Sanctity and God’s Will
Sanctity and God’s Will
Presence of God – I place myself in the presence of Jesus in the Eucharist, asking Him to penetrate my soul with His words, “He that doth the will of My Father who is in heaven, he shall enter into the kingdom of heaven” (Mt 7:21).
The path which leads to sanctity, that is, to God, can be marked out only by God Himself, by His will. Jesus expressed this very strongly when He said, “Not everyone that saith to Me, Lord, Lord, shall enter into the kingdom of heaven, but he that doth the will of My Father who is in heaven, he shall enter into the kingdom of heaven” (Mt 7:21). And to show that the souls who are most closely united to Him, the ones He loves most, are precisely those who do the will of God, He does not hesitate to say: “Whosoever shall do the will of My Father, that is in heaven, he is my brother, and sister, and mother” (Mt 12:50).
The saints learned in the school of Jesus. St. Teresa of Avila, after having received the most sublime mystical communications, did not hesitate to declare, “The highest perfection consists not in interior favors, or in great raptures, or in visions, or in the spirit of prophecy, but in the bringing of our wills so closely into conformity with the will of God that, as soon as we realize He wills anything, we desire it ourselves with all our might, and take the bitter with the sweet” (Foundations, 5). St. Thérèse of the Child Jesus echoes this statement, “The more joyfully [souls] do His will, the greater is their perfection” (Story of a Soul, 1).
True love of God consists in adhering perfectly to His holy will, not desiring to do or be other than what God indicates for each of us, to the point of becoming, as it were, “a living will of God.” Seen in this light, sanctity is possible for every soul of good will; it is not impossible that a soul which leads a humble, hidden life, may adhere to the divine will as well and perhaps even better than a “great” saint who has received from God an exterior mission and has been enriched with mystical graces. The perfection of a soul may be measured by the degree to which it does the will of God, and finds its happiness in doing it.
O my God, You make me understand that the only thing necessary is Your holy will, that it is my one and only treasure. In this life, what can be more beautiful, more safe, more perfect and more holy than to do Your will? You have given me free will; to what better use can I put it than to make it adhere to Your divine will? If I should perform great works and carry out marvelous undertakings which are not fully in accordance with Your will, they would have no value for eternity and would, therefore, be destined to perish; whereas the slightest works done according to Your will have an eternal value.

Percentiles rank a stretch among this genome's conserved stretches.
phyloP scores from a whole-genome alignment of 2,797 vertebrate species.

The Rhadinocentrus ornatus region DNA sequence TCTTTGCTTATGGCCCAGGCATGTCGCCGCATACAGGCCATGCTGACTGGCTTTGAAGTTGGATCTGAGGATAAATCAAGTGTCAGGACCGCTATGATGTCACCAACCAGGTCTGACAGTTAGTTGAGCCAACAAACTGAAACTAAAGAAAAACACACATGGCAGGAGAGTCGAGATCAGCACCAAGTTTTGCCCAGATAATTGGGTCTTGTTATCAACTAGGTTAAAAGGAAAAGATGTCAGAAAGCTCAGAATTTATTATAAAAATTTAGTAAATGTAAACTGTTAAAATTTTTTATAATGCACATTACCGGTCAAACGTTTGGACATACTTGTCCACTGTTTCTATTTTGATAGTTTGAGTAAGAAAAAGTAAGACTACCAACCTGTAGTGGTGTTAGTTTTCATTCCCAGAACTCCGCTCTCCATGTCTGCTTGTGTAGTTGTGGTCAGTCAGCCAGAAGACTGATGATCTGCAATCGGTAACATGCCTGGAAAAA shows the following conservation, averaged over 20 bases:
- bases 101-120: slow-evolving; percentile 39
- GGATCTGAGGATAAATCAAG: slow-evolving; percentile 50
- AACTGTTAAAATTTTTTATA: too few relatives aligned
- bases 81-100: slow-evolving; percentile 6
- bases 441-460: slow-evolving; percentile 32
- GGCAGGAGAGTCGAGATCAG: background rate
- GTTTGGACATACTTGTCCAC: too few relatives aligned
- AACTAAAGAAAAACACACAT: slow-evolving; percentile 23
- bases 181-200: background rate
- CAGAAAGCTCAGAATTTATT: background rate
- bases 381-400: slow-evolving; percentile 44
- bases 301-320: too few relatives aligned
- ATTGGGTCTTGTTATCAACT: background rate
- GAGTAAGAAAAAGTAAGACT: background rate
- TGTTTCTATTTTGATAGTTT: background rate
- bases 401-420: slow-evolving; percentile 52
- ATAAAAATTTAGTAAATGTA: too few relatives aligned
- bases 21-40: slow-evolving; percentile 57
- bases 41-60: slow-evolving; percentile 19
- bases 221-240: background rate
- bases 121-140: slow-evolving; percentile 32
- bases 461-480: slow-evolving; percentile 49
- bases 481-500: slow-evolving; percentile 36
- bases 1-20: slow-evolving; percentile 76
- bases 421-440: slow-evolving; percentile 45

O Lord, I know that I am nothing, I acknowledge the weakness of my poor will which now turns to one good, now to another, and considers as good what is really imperfection, fault, sin. But Your will is indefectible; You can desire nothing but the true, sovereign good; hence, You desire only my good, my salvation, my sanctification. Nothing, then, can be more advantageous to me than to consecrate my will to Yours, O my God.
“At this moment, O Lord, I freely consecrate my will to You without reserve…. Grant that Your will may always be fulfilled in me, in the way which is most pleasing to You. If You wish me to do this by means of trials, give me strength and let them come. If by means of persecutions and sickness and dishonor and need, here I am, my Father, I shall not turn my face away” (Teresa of Jesus, Way of Perfection, 32).
So many times I have made You the offering of my will, consecrating it to You and declaring that I wanted nothing but Your divine will. But an equal number of times, alas, I have taken back my offering, and in my actions, labors, and apostolic works, instead of allowing myself to be guided by You, I have been led more or less by pride and personal satisfaction. How far I am, O Lord, from losing my will in Yours! How attached I still am to my own ideas and tastes! How many things still remain in me which are contrary to Your will! Give me light to recognize them, and strength to free myself from them! I confess that every time I draw away from Your will, even if only in little things, to act according to my own will, I feel remorse, and a lessening of peace in my soul. Only in Your will is my good, my peace, my salvation, my sanctification.
O Lord, hear my poor prayer: once more I offer You my will; take it, keep it a prisoner, so that I shall never be able to withdraw my offering.
With St. Thérèse of the Child Jesus, I repeat, “My God … I will not be a saint by halves, I am not afraid of suffering for You. One thing only do I fear, and that is to follow my own will. Accept, then, the offering I make of it, for I choose all that You will” (Therésè of the Child Jesus, Story of a Soul, 1).
Note from Dan: This post on Sanctity and God’s Will is provided courtesy of Baronius Press and contains one of two meditations for the day. If you would like to get the full meditation from one of the best daily meditation works ever compiled, you can learn more here: Divine Intimacy. Please honor those who support us by purchasing and promoting their products.
Art: Teresa of Avila, Peter Paul Rubens, 1615, PD-US copyright expired, Wikimedia Commons. Father Gabriel of St. Mary Magdalen, mirror from open source material.
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